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Possible Stolen gun

jerry batemanjerry bateman Member Posts: 307 ✭✭✭
edited September 2010 in Ask the Experts
Hello
Perhaps some of you guys can help. I am an FFL holder since 1970 and I live in Indiana. I recently sold a Colt Diamondback to a gentleman from Tennessee. I bought this gun in question on a Gun Broker Auction in 2007 from a Pawn shop in Georgia. Yesterday my customer from Tennessee phoned me and said the Police confinscated the gun from the FFL. holder where my customer had me ship the gun, they told him it was stolen. I called the ATF. at the ATF. NIC's location where the Background checks are performed, the officer at ATF. said they don't check serial no.'s when doing background checks. My customer is Demanding his money back, I haven't talked to the FFL. holder or authorities in Tennessee yet.
This Situation is something totally new to me and I know nothing about or exactly what I need to do. How was this FFL. holder able to Determine the gun was stolen? I only want HELP from people know exactly what they are talking about.
Thanks in advance

Comments

  • HerschelHerschel Member Posts: 2,035 ✭✭✭✭✭
    edited November -1
    Though laws vary from jurisdiction to jurisdiction, in my area pawn shops are required to report the description of used merchandise received to the police. The police can then do an NCIC check on any serial numbered item. If the item has been listed as stolen NCIC sends a message to both the agency doing the check and the agency that reported it stolen. Stolen merchandise can stay on the NCIC list as stolen for years. Any police agency can run an NCIC check. Maybe some eager beaver cop was in the ffl's place of business, was shown the gun and had his agency do a NCIC check on it. Maybe the ffl asked a friend in law enforcement to run the check. I suggest you contact the agency that confiscated the gun and the agency that listed the gun as stolen. Mistakes can be made in serial numbers, etc so it may not be stolen but that is unlikely. I suggest you get on the phone and talk to the ffl that received the gun from you and to the authorities in TN. Don't expect this to get cleared up quickly.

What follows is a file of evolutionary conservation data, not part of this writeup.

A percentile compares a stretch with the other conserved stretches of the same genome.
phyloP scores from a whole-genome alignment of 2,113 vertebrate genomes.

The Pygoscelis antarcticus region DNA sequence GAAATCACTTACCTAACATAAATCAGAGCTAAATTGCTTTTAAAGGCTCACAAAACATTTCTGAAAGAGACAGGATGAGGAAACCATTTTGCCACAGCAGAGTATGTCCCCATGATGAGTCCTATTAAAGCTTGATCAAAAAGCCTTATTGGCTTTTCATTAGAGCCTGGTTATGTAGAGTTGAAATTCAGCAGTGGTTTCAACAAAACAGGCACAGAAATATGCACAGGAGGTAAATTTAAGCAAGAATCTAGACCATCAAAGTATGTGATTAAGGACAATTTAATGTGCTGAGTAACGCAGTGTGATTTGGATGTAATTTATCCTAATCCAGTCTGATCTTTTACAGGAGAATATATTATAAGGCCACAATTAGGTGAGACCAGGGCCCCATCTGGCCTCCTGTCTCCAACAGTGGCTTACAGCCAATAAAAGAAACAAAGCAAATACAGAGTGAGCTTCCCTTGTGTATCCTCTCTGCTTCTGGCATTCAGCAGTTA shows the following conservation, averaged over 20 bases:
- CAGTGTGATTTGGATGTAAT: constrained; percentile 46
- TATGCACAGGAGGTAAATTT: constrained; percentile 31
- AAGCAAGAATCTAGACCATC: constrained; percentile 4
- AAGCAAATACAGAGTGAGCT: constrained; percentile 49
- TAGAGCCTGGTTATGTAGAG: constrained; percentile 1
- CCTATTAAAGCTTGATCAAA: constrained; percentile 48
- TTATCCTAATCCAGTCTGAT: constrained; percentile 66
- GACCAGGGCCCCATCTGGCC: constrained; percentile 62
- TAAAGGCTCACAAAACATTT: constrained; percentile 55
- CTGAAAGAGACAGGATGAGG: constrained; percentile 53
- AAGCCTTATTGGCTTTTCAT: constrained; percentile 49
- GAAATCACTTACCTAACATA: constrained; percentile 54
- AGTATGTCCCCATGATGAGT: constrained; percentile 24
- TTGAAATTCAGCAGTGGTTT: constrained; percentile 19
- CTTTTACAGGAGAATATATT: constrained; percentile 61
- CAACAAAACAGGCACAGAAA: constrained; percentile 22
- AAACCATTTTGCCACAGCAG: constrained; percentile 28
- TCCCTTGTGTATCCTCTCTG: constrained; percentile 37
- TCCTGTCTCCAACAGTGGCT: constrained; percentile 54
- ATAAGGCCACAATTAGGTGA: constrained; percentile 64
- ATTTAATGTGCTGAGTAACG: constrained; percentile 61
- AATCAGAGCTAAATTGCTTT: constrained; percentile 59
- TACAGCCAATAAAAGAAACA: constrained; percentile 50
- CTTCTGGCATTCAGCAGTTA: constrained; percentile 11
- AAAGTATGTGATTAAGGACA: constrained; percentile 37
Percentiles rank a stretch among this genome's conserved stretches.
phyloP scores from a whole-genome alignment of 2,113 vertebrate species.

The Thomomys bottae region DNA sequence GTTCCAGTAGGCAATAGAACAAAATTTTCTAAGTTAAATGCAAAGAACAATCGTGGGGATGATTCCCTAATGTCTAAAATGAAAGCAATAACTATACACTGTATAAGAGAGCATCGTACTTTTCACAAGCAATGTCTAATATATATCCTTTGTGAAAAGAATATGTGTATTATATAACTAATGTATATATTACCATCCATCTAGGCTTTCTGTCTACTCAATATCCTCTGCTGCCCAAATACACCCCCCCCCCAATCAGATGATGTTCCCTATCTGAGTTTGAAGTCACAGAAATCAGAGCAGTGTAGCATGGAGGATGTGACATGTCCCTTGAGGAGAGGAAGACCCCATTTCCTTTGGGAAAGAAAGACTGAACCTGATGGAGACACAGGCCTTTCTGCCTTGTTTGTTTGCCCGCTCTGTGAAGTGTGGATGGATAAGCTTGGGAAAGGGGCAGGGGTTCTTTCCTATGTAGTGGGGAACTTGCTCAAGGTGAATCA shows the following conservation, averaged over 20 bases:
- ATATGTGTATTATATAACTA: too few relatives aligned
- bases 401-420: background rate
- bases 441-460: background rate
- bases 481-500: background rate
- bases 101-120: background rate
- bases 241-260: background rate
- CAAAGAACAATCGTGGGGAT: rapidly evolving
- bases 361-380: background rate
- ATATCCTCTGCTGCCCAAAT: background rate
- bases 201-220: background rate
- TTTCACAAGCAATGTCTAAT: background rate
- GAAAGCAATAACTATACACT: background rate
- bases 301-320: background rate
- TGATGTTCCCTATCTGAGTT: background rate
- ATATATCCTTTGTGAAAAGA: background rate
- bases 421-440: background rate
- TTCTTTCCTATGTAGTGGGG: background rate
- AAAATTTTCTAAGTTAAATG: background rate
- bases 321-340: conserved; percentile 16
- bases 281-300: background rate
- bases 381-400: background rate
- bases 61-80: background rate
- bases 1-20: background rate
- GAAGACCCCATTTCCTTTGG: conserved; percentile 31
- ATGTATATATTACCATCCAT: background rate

• fordsixfordsix Member Posts: 8,722
    edited November -1
    i am sure the buyer got some kind of paperwork for the consfication with case numbers from the police have him forward copys to you so you know who to call and get answers
  • JIM STARKJIM STARK Member Posts: 1,118 ✭✭✭
    edited November -1
    IIRC I had a conversation with a gent from Tennessee.and was told that in his city...(maybe the whole state) the FFL must check to see if firearms are on the "stolen" list... I'd check with the receiving FFL He would know....
    Good luck,
    JIM..............
  • neatgunsneatguns Member Posts: 117 ✭✭
    edited November -1
    Hi Jerry,
    I am afraid you will likely be the one to loose here. Too much time has gone by for you to go back to the pawn shop in Ga for any refund from them. Short story: A few years back I bought several guns from a guy in Lagrange Co. One was a Winchester M100 rifle. I sold that here on GB to a buyer in Louisiana. He contacted Winchester to see if the factory replacement firing pin had been installed under their recall of this model. Well, Winchester had this gun on a stolen list. They reported it to the local LEO. The Sheriff where the buyer was from came and confiscated the rifle. It had been stolen in a burglery in the early 1980's in Sturgis, Mi. I provided the name of the guy I got it from to the local cops but I do not know if anything was done. They did not seem very interested in investigating a 25 year old crime. I talked to a detective from Sturgis and he told me the gun would be returned there and returned to the owner if possible. If the owner had been paid by the insurance co or was not located the gun would be destroyed. No way in any world would I or my customer be getting the gun back. Michigan destroys all non returnable guns. I issued a refund to the buyer. I could have sued the guy I got it from but a $450 rifle was not worth the effort and costs. Since you are the one who sold it last, you are the one who will have to eat the loss. Just get copies of reports from the law enforcement who seized the gun from your buyer to be sure this was a stolen gun. Not much more you can do besides return the money to your buyer. Don't you just love how there is no way for us FFL's to check for stolen guns? Good luck, Phil.